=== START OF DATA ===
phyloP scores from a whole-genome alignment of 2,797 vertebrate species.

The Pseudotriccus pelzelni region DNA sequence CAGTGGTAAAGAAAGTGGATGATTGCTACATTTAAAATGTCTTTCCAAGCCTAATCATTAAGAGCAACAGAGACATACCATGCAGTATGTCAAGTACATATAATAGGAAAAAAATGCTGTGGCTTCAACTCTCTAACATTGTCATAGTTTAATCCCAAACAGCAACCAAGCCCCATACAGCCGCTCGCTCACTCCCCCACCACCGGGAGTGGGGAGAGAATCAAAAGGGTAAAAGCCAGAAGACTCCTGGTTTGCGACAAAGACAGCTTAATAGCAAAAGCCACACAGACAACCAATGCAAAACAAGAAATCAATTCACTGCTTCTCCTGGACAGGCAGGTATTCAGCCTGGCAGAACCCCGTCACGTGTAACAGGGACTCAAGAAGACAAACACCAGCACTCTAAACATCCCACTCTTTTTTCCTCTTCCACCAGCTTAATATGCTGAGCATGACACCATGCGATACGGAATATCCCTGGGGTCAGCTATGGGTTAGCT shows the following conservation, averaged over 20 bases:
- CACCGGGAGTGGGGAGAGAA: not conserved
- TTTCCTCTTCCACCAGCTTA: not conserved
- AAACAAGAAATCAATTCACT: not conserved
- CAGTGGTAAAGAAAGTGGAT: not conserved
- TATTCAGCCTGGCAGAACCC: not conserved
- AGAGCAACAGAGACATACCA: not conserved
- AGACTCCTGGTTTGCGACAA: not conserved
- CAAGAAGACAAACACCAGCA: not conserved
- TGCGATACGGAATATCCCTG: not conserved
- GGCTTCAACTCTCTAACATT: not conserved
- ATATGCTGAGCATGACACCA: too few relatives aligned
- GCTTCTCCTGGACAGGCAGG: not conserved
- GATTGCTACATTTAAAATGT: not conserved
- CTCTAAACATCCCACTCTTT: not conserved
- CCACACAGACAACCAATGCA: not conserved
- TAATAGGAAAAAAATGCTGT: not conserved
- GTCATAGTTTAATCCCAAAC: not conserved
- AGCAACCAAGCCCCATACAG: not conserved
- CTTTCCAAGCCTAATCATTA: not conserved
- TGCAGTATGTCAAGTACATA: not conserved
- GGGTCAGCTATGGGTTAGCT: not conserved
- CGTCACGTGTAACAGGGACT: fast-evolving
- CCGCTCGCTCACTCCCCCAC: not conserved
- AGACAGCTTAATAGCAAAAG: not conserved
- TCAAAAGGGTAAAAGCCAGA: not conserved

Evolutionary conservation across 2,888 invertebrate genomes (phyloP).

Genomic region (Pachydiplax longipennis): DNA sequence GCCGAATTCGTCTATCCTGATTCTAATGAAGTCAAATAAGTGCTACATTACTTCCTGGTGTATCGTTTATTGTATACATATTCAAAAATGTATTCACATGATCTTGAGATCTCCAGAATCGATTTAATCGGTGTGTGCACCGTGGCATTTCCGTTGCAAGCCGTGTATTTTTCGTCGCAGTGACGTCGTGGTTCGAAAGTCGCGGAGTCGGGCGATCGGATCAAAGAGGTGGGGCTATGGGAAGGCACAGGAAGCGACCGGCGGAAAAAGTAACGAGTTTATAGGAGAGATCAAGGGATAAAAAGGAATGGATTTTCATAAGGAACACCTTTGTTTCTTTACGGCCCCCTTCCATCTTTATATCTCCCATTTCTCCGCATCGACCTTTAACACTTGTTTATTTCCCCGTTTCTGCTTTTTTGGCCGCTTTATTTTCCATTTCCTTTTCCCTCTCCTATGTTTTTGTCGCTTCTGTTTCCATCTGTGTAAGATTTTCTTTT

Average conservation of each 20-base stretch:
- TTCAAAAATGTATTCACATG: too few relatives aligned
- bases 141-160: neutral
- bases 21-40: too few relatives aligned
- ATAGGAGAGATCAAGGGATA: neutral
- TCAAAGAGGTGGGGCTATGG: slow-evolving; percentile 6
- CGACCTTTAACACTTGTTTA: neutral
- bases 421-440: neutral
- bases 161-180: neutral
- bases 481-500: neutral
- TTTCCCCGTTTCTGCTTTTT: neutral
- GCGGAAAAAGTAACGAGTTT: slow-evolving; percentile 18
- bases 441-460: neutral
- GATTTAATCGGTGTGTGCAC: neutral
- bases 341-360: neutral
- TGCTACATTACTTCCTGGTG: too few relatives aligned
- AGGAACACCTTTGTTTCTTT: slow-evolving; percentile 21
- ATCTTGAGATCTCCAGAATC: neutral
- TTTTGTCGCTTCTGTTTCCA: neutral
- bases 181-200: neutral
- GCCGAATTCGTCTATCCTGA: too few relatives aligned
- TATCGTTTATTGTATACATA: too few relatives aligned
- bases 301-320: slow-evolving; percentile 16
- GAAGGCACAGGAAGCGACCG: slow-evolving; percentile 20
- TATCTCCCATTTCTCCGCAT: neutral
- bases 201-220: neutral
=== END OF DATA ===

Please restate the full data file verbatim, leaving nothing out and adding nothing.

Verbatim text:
phyloP scores from a whole-genome alignment of 2,797 vertebrate species.

The Pseudotriccus pelzelni region DNA sequence CAGTGGTAAAGAAAGTGGATGATTGCTACATTTAAAATGTCTTTCCAAGCCTAATCATTAAGAGCAACAGAGACATACCATGCAGTATGTCAAGTACATATAATAGGAAAAAAATGCTGTGGCTTCAACTCTCTAACATTGTCATAGTTTAATCCCAAACAGCAACCAAGCCCCATACAGCCGCTCGCTCACTCCCCCACCACCGGGAGTGGGGAGAGAATCAAAAGGGTAAAAGCCAGAAGACTCCTGGTTTGCGACAAAGACAGCTTAATAGCAAAAGCCACACAGACAACCAATGCAAAACAAGAAATCAATTCACTGCTTCTCCTGGACAGGCAGGTATTCAGCCTGGCAGAACCCCGTCACGTGTAACAGGGACTCAAGAAGACAAACACCAGCACTCTAAACATCCCACTCTTTTTTCCTCTTCCACCAGCTTAATATGCTGAGCATGACACCATGCGATACGGAATATCCCTGGGGTCAGCTATGGGTTAGCT shows the following conservation, averaged over 20 bases:
- CACCGGGAGTGGGGAGAGAA: not conserved
- TTTCCTCTTCCACCAGCTTA: not conserved
- AAACAAGAAATCAATTCACT: not conserved
- CAGTGGTAAAGAAAGTGGAT: not conserved
- TATTCAGCCTGGCAGAACCC: not conserved
- AGAGCAACAGAGACATACCA: not conserved
- AGACTCCTGGTTTGCGACAA: not conserved
- CAAGAAGACAAACACCAGCA: not conserved
- TGCGATACGGAATATCCCTG: not conserved
- GGCTTCAACTCTCTAACATT: not conserved
- ATATGCTGAGCATGACACCA: too few relatives aligned
- GCTTCTCCTGGACAGGCAGG: not conserved
- GATTGCTACATTTAAAATGT: not conserved
- CTCTAAACATCCCACTCTTT: not conserved
- CCACACAGACAACCAATGCA: not conserved
- TAATAGGAAAAAAATGCTGT: not conserved
- GTCATAGTTTAATCCCAAAC: not conserved
- AGCAACCAAGCCCCATACAG: not conserved
- CTTTCCAAGCCTAATCATTA: not conserved
- TGCAGTATGTCAAGTACATA: not conserved
- GGGTCAGCTATGGGTTAGCT: not conserved
- CGTCACGTGTAACAGGGACT: fast-evolving
- CCGCTCGCTCACTCCCCCAC: not conserved
- AGACAGCTTAATAGCAAAAG: not conserved
- TCAAAAGGGTAAAAGCCAGA: not conserved

Evolutionary conservation across 2,888 invertebrate genomes (phyloP).

Genomic region (Pachydiplax longipennis): DNA sequence GCCGAATTCGTCTATCCTGATTCTAATGAAGTCAAATAAGTGCTACATTACTTCCTGGTGTATCGTTTATTGTATACATATTCAAAAATGTATTCACATGATCTTGAGATCTCCAGAATCGATTTAATCGGTGTGTGCACCGTGGCATTTCCGTTGCAAGCCGTGTATTTTTCGTCGCAGTGACGTCGTGGTTCGAAAGTCGCGGAGTCGGGCGATCGGATCAAAGAGGTGGGGCTATGGGAAGGCACAGGAAGCGACCGGCGGAAAAAGTAACGAGTTTATAGGAGAGATCAAGGGATAAAAAGGAATGGATTTTCATAAGGAACACCTTTGTTTCTTTACGGCCCCCTTCCATCTTTATATCTCCCATTTCTCCGCATCGACCTTTAACACTTGTTTATTTCCCCGTTTCTGCTTTTTTGGCCGCTTTATTTTCCATTTCCTTTTCCCTCTCCTATGTTTTTGTCGCTTCTGTTTCCATCTGTGTAAGATTTTCTTTT

Average conservation of each 20-base stretch:
- TTCAAAAATGTATTCACATG: too few relatives aligned
- bases 141-160: neutral
- bases 21-40: too few relatives aligned
- ATAGGAGAGATCAAGGGATA: neutral
- TCAAAGAGGTGGGGCTATGG: slow-evolving; percentile 6
- CGACCTTTAACACTTGTTTA: neutral
- bases 421-440: neutral
- bases 161-180: neutral
- bases 481-500: neutral
- TTTCCCCGTTTCTGCTTTTT: neutral
- GCGGAAAAAGTAACGAGTTT: slow-evolving; percentile 18
- bases 441-460: neutral
- GATTTAATCGGTGTGTGCAC: neutral
- bases 341-360: neutral
- TGCTACATTACTTCCTGGTG: too few relatives aligned
- AGGAACACCTTTGTTTCTTT: slow-evolving; percentile 21
- ATCTTGAGATCTCCAGAATC: neutral
- TTTTGTCGCTTCTGTTTCCA: neutral
- bases 181-200: neutral
- GCCGAATTCGTCTATCCTGA: too few relatives aligned
- TATCGTTTATTGTATACATA: too few relatives aligned
- bases 301-320: slow-evolving; percentile 16
- GAAGGCACAGGAAGCGACCG: slow-evolving; percentile 20
- TATCTCCCATTTCTCCGCAT: neutral
- bases 201-220: neutral